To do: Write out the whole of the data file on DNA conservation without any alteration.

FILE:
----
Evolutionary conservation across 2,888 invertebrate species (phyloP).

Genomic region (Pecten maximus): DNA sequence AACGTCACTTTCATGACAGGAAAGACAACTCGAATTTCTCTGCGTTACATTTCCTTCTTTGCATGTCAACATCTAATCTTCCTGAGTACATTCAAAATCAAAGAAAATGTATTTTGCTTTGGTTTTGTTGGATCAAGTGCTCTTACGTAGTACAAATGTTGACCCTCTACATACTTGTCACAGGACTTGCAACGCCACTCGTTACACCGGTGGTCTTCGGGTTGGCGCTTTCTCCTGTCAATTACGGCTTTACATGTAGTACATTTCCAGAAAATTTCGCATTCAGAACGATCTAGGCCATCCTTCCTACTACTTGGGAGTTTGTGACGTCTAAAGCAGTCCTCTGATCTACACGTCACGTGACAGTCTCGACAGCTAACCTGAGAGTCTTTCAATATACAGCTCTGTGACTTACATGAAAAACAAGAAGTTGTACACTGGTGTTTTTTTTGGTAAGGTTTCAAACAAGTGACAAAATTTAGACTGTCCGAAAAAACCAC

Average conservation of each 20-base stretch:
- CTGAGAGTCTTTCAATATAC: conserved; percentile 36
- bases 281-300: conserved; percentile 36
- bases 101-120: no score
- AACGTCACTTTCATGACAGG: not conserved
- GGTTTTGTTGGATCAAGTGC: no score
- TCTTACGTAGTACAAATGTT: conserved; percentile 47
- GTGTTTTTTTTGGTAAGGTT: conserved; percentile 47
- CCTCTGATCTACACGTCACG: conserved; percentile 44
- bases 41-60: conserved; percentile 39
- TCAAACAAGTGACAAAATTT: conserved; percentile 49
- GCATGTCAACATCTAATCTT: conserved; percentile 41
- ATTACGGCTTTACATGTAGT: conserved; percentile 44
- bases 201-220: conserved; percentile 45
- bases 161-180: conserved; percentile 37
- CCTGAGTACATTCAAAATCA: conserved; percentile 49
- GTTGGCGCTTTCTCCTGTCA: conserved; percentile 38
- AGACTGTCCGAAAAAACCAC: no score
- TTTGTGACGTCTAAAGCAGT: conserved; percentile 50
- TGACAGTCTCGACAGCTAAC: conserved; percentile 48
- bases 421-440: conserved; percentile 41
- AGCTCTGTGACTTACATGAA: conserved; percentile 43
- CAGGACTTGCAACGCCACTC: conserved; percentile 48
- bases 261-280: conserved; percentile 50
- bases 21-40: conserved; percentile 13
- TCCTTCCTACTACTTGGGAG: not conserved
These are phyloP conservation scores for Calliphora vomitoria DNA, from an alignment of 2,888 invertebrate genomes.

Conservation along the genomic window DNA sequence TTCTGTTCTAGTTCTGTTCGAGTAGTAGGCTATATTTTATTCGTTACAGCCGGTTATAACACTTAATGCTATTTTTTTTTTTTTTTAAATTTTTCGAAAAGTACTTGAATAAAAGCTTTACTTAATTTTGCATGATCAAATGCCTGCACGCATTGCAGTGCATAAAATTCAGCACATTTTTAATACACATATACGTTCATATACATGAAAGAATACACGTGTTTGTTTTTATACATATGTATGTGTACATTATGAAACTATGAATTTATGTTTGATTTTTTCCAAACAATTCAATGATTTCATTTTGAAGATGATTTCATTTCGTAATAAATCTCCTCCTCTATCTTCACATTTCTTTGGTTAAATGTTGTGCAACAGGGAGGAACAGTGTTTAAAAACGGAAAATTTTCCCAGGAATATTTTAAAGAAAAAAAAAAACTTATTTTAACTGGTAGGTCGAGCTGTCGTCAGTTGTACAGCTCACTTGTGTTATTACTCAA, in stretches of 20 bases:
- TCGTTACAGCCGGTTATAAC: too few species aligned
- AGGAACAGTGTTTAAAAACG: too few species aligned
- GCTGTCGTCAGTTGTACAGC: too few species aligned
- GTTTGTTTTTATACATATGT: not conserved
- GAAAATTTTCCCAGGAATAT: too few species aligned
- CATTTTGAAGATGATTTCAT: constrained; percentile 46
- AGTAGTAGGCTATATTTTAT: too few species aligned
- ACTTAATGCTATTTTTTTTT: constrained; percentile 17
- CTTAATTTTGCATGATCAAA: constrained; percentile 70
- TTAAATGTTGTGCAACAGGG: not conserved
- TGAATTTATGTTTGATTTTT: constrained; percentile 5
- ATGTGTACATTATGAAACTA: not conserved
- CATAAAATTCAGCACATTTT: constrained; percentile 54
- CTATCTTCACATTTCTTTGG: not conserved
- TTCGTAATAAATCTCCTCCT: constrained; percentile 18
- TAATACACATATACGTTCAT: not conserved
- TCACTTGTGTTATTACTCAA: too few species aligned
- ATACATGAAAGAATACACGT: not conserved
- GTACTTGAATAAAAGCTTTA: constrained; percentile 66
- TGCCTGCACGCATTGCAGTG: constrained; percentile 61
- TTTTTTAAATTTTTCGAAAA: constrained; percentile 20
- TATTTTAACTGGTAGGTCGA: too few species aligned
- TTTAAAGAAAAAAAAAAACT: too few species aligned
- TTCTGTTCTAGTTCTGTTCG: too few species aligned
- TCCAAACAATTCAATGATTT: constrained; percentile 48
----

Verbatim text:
Evolutionary conservation across 2,888 invertebrate species (phyloP).

Genomic region (Pecten maximus): DNA sequence AACGTCACTTTCATGACAGGAAAGACAACTCGAATTTCTCTGCGTTACATTTCCTTCTTTGCATGTCAACATCTAATCTTCCTGAGTACATTCAAAATCAAAGAAAATGTATTTTGCTTTGGTTTTGTTGGATCAAGTGCTCTTACGTAGTACAAATGTTGACCCTCTACATACTTGTCACAGGACTTGCAACGCCACTCGTTACACCGGTGGTCTTCGGGTTGGCGCTTTCTCCTGTCAATTACGGCTTTACATGTAGTACATTTCCAGAAAATTTCGCATTCAGAACGATCTAGGCCATCCTTCCTACTACTTGGGAGTTTGTGACGTCTAAAGCAGTCCTCTGATCTACACGTCACGTGACAGTCTCGACAGCTAACCTGAGAGTCTTTCAATATACAGCTCTGTGACTTACATGAAAAACAAGAAGTTGTACACTGGTGTTTTTTTTGGTAAGGTTTCAAACAAGTGACAAAATTTAGACTGTCCGAAAAAACCAC

Average conservation of each 20-base stretch:
- CTGAGAGTCTTTCAATATAC: conserved; percentile 36
- bases 281-300: conserved; percentile 36
- bases 101-120: no score
- AACGTCACTTTCATGACAGG: not conserved
- GGTTTTGTTGGATCAAGTGC: no score
- TCTTACGTAGTACAAATGTT: conserved; percentile 47
- GTGTTTTTTTTGGTAAGGTT: conserved; percentile 47
- CCTCTGATCTACACGTCACG: conserved; percentile 44
- bases 41-60: conserved; percentile 39
- TCAAACAAGTGACAAAATTT: conserved; percentile 49
- GCATGTCAACATCTAATCTT: conserved; percentile 41
- ATTACGGCTTTACATGTAGT: conserved; percentile 44
- bases 201-220: conserved; percentile 45
- bases 161-180: conserved; percentile 37
- CCTGAGTACATTCAAAATCA: conserved; percentile 49
- GTTGGCGCTTTCTCCTGTCA: conserved; percentile 38
- AGACTGTCCGAAAAAACCAC: no score
- TTTGTGACGTCTAAAGCAGT: conserved; percentile 50
- TGACAGTCTCGACAGCTAAC: conserved; percentile 48
- bases 421-440: conserved; percentile 41
- AGCTCTGTGACTTACATGAA: conserved; percentile 43
- CAGGACTTGCAACGCCACTC: conserved; percentile 48
- bases 261-280: conserved; percentile 50
- bases 21-40: conserved; percentile 13
- TCCTTCCTACTACTTGGGAG: not conserved
These are phyloP conservation scores for Calliphora vomitoria DNA, from an alignment of 2,888 invertebrate genomes.

Conservation along the genomic window DNA sequence TTCTGTTCTAGTTCTGTTCGAGTAGTAGGCTATATTTTATTCGTTACAGCCGGTTATAACACTTAATGCTATTTTTTTTTTTTTTTAAATTTTTCGAAAAGTACTTGAATAAAAGCTTTACTTAATTTTGCATGATCAAATGCCTGCACGCATTGCAGTGCATAAAATTCAGCACATTTTTAATACACATATACGTTCATATACATGAAAGAATACACGTGTTTGTTTTTATACATATGTATGTGTACATTATGAAACTATGAATTTATGTTTGATTTTTTCCAAACAATTCAATGATTTCATTTTGAAGATGATTTCATTTCGTAATAAATCTCCTCCTCTATCTTCACATTTCTTTGGTTAAATGTTGTGCAACAGGGAGGAACAGTGTTTAAAAACGGAAAATTTTCCCAGGAATATTTTAAAGAAAAAAAAAAACTTATTTTAACTGGTAGGTCGAGCTGTCGTCAGTTGTACAGCTCACTTGTGTTATTACTCAA, in stretches of 20 bases:
- TCGTTACAGCCGGTTATAAC: too few species aligned
- AGGAACAGTGTTTAAAAACG: too few species aligned
- GCTGTCGTCAGTTGTACAGC: too few species aligned
- GTTTGTTTTTATACATATGT: not conserved
- GAAAATTTTCCCAGGAATAT: too few species aligned
- CATTTTGAAGATGATTTCAT: constrained; percentile 46
- AGTAGTAGGCTATATTTTAT: too few species aligned
- ACTTAATGCTATTTTTTTTT: constrained; percentile 17
- CTTAATTTTGCATGATCAAA: constrained; percentile 70
- TTAAATGTTGTGCAACAGGG: not conserved
- TGAATTTATGTTTGATTTTT: constrained; percentile 5
- ATGTGTACATTATGAAACTA: not conserved
- CATAAAATTCAGCACATTTT: constrained; percentile 54
- CTATCTTCACATTTCTTTGG: not conserved
- TTCGTAATAAATCTCCTCCT: constrained; percentile 18
- TAATACACATATACGTTCAT: not conserved
- TCACTTGTGTTATTACTCAA: too few species aligned
- ATACATGAAAGAATACACGT: not conserved
- GTACTTGAATAAAAGCTTTA: constrained; percentile 66
- TGCCTGCACGCATTGCAGTG: constrained; percentile 61
- TTTTTTAAATTTTTCGAAAA: constrained; percentile 20
- TATTTTAACTGGTAGGTCGA: too few species aligned
- TTTAAAGAAAAAAAAAAACT: too few species aligned
- TTCTGTTCTAGTTCTGTTCG: too few species aligned
- TCCAAACAATTCAATGATTT: constrained; percentile 48